1906 Hudson River Water Carnival
Hudson River, New York, September 10-15, 1906


Carnival Of The M.B.C. Of America

Real Motor Boat Records Possible at Last to Secure Authentic Standards for America

Motor Boats to Race for Records and Cups

More Boats in Long Run

Fast Motor Boat Afire at End of Run

Motor Boats in Six Races

Two Drown in Hudson

Dixie Leads Motor Boats

Motor Boats Divide Prizes

Motor Boat Races on the Hudson

The Carnival

Motor Boat Rating Needs Radical Change

Motor Boat Club of America Week

The Reliability Trials

Long-Distance Race to Poughkeepsie and Return

Carnival of the M.B.C. of America

The National Carnival

Editorials

The week's racing on the Hudson River was brought to a close on Saturday afternoon last, when the final race of the three days' series for the trophies of the National Association of Engine and Boat Manufacturers, was run off under the most favorable conditions of the week. For one reason or another the entries dwindled away, until on the last day but twelve boats competed. At no time during the racing was there any large number of spectators, but this was accounted for partly by inclement weather and to the location of the clubhouse.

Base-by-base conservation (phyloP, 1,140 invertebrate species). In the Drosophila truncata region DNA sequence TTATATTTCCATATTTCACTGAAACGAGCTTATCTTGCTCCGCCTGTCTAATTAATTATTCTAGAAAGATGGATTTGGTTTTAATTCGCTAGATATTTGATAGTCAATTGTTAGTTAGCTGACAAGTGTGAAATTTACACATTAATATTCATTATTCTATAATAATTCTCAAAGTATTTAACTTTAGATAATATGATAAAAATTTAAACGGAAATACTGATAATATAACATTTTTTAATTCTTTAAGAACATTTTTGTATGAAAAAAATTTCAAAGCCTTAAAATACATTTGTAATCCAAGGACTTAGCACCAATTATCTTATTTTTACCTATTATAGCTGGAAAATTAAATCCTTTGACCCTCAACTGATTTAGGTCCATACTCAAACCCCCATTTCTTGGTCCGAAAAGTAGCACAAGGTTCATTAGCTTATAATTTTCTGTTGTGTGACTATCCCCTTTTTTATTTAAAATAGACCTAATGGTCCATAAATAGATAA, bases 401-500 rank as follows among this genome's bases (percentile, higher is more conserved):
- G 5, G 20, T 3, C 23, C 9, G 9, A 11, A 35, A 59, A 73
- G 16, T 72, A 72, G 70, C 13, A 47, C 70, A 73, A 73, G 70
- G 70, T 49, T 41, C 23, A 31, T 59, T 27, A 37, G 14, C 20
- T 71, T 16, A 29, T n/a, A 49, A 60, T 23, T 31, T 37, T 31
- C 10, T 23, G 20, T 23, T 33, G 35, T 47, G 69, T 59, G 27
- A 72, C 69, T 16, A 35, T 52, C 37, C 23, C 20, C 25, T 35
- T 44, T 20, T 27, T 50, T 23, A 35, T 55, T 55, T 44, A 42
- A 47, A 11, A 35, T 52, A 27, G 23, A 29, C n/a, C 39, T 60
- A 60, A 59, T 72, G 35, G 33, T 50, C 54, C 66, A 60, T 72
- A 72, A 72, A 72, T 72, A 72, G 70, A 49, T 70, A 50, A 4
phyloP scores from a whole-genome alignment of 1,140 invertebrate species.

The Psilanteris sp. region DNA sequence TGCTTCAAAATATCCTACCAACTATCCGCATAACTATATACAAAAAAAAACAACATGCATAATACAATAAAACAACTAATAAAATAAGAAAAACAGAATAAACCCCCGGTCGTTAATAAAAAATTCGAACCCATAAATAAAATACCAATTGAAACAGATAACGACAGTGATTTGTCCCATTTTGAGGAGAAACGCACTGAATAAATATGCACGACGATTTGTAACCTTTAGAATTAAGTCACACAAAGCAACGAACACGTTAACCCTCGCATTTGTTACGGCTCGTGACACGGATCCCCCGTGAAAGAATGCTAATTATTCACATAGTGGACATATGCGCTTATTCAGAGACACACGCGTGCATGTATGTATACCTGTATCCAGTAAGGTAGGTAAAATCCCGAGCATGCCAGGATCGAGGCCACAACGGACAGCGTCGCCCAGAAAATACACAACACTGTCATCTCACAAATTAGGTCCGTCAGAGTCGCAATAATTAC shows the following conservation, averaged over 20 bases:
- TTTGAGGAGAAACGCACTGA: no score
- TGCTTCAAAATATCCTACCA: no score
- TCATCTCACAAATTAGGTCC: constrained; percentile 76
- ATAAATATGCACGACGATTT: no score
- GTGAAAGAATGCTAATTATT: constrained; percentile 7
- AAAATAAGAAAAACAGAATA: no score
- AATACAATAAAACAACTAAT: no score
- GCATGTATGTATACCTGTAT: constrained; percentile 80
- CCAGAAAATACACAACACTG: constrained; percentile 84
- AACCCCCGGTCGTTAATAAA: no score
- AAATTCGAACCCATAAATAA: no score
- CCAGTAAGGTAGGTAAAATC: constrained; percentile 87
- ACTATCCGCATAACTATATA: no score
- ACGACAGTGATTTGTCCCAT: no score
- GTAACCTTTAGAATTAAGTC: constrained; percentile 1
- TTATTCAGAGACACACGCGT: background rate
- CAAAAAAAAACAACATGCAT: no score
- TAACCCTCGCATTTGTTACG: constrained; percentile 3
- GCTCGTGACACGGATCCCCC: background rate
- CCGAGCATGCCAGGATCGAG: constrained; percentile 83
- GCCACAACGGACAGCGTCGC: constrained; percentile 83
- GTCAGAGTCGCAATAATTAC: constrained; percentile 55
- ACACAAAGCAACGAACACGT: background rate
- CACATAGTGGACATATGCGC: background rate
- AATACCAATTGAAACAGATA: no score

The racing of Sparrow was perhaps the best performance of the week. She was entered in three events, the Reliability Trials, the Long-Distance race, and the series races for the Inter-State Trophy, all of which she won. Skedaddle captured the National Trophy, and Dixie for the second time takes the International Cup. Dixie is a most consistent performer and is always in the running. She was sold this Spring by her former owner, E. R. Thomas, to E. J. Schroeder, Vice-commodore of the M.B.C., who has entered her in all the principal events to which she is eligible.

Sparrow won the Reliability Trials over nine competitors, and, strange to say, with an automobile engine running at 1,000 r.p.m., the first of its make to be installed in a boat. In the long-distance race, Sparrow stopped for 20 minutes to refill tanks at Poughkeepsie and also ran ashore at one place, owing to the fact that the crew had never been over the course. Despite these handicaps, the big Artful with her two 6-cylinder engines could beat her over the course by only 40 min. 22 sec. actual time and lost to her by 1 hr. 0 min. 51 sec corrected time. Simplex VI was third, 1 hr. 9 min. 12 sec. behind Artful. Great disappointment was felt at the failure of XPDNC to compete in this race, which she won two years ago in remarkable time.

The winning of the National Trophy by Skedaddle was a popular one. On the race to Poughkeepsie, the friction clutch was broken but she was on hand again next day, with the engine coupled up direct to the shaft.